— I wanted to ask you, how similar do you think acting is to being an artist. Take photography for example. Is one more personal for you?
— Yeah well, there are things about them that might be the same but it’s different because it’s your face and it’s your voice, how you move which is completely different than being an observer. Let’s put it this way, if you did an art show, you could take a bunch of pictures and put them on a wall and have an opening and you could go stand in a corner and nobody has to know that you took those pictures, you can sit back and you’re removed from the thing hanging on the wall. But when you’re acting, you’re not really removed from the thing hanging on the wall, you are the thing hanging on the wall, which also goes back to the Jim Carey comment I was making which is that now you’re that thing on the wall. I guess if there wasn’t social media and there wasn’t such an interest in celebrities, and it was more of an artist thing, Jim would probably be happier with the way things are nowadays. The celebrity thing sometimes overshadows the artist thing, and you try to hold onto the artist thing and it’s weird. People have known me for a long time but not like they know me now, so it’s a whole other animal. I think sometimes it gets confusing holding on to one or the other, one instead of the other if that makes sense.

— At the same time, everyone knows acting is a collaborative effort. As an actor you must let go and trust the director, or the editors… but if you’re a photographer, when you show your work, that’s it, you’re completely responsible.
— Fashion photography, a lot of the time, with Terry [Richardson] or somebody, there’s a crew, it’s a collaborative thing too. Unless you walk around like you’re in high school and you just take photographs of graveyards and clouds, then it’s just you. People judge you rather than judge the character. I was watching True Detective the other night and I was talking to somebody about Woody Harrelson’s performance: I think he’s so good in that, and I know that Matthew [McConaughey] is just killing it right now but Woody is very good.

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— He is very good.
— Woody is awesome. I was watching the show with somebody who was saying: Man, he’s such a bad husband and how can he do that? And I’m thinking: You’re confusing Woody with the character on the show. The reason why he’s so good is because he has all these flaws. I mean flaws are interesting to watch. If he didn’t have any flaws he would be just modeling.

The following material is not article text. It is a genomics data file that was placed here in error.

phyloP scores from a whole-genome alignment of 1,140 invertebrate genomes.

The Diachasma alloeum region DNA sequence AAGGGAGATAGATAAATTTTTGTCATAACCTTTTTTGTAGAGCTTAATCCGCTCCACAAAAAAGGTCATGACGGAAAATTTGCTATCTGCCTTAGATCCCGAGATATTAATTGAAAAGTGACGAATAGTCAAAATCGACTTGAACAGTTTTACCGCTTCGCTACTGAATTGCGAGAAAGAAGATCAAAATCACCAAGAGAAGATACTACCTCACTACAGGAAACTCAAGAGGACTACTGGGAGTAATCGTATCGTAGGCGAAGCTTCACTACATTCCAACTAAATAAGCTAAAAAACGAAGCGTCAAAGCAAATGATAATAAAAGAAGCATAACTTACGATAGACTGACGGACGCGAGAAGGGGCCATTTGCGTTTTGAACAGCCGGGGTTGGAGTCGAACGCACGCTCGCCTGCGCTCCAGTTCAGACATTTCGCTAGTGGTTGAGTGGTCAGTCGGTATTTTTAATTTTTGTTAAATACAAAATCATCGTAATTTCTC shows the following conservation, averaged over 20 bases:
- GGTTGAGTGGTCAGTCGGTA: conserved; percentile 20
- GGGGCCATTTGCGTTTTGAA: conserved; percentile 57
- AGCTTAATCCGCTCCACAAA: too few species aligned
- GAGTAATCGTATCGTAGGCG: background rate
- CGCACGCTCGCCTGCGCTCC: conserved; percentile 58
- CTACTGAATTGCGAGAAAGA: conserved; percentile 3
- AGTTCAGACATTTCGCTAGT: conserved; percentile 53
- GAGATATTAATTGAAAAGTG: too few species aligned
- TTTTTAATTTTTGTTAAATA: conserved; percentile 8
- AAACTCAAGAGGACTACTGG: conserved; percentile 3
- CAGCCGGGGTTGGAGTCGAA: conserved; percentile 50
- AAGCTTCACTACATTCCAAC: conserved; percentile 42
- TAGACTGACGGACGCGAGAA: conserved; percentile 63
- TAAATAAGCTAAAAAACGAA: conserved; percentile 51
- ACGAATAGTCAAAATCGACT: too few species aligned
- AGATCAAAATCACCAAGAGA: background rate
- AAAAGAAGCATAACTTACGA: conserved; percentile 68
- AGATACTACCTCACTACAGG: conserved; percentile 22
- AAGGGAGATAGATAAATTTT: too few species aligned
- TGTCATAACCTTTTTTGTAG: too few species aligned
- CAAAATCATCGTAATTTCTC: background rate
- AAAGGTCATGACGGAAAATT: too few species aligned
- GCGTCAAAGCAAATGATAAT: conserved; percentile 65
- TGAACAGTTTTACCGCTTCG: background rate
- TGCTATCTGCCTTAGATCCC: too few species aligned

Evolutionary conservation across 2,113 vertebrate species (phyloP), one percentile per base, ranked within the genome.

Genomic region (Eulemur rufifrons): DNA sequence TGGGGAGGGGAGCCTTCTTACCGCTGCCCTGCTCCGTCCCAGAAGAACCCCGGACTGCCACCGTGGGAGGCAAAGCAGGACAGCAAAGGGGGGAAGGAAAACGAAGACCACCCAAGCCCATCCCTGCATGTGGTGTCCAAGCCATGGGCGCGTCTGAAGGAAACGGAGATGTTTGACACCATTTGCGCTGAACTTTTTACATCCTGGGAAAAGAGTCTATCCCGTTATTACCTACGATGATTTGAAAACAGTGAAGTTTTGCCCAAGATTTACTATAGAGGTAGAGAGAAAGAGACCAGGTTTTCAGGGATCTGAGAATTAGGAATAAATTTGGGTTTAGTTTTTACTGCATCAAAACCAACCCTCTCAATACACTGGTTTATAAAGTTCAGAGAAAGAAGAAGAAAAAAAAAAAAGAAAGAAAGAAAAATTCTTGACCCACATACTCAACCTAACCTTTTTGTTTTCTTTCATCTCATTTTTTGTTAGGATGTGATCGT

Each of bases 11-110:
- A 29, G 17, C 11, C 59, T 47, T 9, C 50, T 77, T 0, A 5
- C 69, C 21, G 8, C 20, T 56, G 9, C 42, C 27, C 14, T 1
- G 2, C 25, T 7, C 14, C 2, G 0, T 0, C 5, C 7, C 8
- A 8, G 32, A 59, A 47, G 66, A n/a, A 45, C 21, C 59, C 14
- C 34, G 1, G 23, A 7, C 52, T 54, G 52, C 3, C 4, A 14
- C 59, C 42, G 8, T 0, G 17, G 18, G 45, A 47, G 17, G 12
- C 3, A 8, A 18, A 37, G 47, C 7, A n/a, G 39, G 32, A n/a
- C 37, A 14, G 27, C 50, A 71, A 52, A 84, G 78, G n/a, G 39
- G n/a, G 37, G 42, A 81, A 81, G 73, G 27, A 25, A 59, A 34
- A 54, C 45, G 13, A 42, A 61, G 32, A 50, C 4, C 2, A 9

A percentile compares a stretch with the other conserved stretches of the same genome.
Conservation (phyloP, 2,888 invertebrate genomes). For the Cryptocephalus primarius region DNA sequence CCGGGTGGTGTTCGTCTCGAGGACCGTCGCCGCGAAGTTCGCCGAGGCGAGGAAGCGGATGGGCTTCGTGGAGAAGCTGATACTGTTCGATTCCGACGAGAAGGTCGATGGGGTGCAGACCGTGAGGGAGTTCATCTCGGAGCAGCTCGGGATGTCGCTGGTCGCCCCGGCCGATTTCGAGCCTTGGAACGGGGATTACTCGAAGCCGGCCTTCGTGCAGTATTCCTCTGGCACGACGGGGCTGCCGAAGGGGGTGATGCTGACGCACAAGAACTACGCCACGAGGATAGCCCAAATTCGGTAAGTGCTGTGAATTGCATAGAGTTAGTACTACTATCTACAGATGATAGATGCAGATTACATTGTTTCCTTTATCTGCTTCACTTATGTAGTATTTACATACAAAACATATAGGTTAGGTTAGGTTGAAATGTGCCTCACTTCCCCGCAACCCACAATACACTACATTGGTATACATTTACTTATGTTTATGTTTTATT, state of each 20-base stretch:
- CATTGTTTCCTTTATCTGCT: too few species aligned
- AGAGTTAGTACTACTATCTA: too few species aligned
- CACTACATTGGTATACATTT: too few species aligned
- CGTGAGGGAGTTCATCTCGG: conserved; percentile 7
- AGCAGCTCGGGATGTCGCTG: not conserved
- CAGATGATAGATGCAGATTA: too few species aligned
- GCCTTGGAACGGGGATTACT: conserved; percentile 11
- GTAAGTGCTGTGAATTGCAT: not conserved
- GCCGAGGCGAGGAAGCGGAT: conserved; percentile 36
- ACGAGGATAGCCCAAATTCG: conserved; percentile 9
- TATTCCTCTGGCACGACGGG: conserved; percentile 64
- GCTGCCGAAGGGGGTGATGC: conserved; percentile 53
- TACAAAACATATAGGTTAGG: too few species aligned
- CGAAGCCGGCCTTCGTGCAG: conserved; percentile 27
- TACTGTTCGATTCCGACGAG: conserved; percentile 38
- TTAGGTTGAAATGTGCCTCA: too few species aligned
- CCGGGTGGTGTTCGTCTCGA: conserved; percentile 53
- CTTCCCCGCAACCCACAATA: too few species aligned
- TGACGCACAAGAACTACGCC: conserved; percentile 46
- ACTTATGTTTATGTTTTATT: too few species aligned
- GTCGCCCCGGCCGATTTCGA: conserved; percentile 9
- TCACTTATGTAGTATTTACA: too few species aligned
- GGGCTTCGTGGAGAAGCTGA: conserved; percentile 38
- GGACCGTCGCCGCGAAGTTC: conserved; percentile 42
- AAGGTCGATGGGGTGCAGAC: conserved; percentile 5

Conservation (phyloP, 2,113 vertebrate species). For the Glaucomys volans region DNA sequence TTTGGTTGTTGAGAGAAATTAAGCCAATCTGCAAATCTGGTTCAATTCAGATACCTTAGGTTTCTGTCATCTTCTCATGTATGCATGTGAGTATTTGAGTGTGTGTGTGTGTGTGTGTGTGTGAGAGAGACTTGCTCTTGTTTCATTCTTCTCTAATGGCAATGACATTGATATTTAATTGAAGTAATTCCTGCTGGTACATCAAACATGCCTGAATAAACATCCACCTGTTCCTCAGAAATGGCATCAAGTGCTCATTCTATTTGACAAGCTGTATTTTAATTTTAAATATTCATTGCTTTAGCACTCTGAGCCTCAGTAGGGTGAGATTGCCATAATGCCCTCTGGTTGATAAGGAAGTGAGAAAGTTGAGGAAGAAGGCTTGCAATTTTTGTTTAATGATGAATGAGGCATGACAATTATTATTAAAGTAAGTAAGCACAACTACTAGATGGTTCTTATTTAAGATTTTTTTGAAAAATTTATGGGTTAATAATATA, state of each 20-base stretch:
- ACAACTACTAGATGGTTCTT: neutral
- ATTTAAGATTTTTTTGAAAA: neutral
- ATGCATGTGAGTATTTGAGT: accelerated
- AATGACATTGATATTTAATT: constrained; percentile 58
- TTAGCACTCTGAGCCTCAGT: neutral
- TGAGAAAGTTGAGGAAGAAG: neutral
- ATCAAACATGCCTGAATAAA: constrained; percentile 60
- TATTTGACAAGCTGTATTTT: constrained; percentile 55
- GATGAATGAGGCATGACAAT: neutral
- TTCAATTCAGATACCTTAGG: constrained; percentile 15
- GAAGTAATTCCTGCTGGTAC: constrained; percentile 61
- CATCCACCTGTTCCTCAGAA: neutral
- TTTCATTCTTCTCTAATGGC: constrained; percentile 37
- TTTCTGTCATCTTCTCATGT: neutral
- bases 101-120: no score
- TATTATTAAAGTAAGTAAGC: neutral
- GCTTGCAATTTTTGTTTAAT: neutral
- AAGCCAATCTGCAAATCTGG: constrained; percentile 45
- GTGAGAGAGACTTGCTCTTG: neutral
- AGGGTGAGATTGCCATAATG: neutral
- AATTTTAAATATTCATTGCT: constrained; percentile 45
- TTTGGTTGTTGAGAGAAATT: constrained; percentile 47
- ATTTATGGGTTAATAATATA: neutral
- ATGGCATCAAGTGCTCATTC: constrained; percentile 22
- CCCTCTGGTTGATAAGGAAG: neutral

— Maybe even more interesting to watch than Matthew’s performance in a sense because the character Matthew plays goes the other way and to me becomes a fantasy object for the viewers.
— Yeah and it’s interesting to think that Matthew did Mud and he did that and then he did The Wolf of Wall Street and then he did Dallas Buyers Club. He knows that he has to lose a lot of weight for Dallas Buyers Club so he starts losing it while he’s doing True Detective and you can see like when the clothes are tighter here and baggier there. They’re selling a before and after on that TV show but watch his body change down to Dallas Buyers Club: he’s on a mission for those three project ahead of time. At least physically, it’s on the back of his mind.

— Do you admire that?
— Well you know, it’s cool when you can do that, when you have the time to lose weight for a project or get buffed, or get fat or whatever you’re going to do. A lot of times it doesn’t work like that. You can’t lose that much weight in four weeks or build that much muscle. That’s what I like about television. It would look ridiculous if I took off my shirt on The Walking Dead and had a six pack. I would look like a vain actor trying to look good on a TV show. But if you have four years to do a character you get to sort of drop little seeds behind you and they turn into trees and turn into story lines over the course of four years. That’s really interesting.

— The character you’ve grown into on your show – was he created for you by the writers or did you invent him as you went along?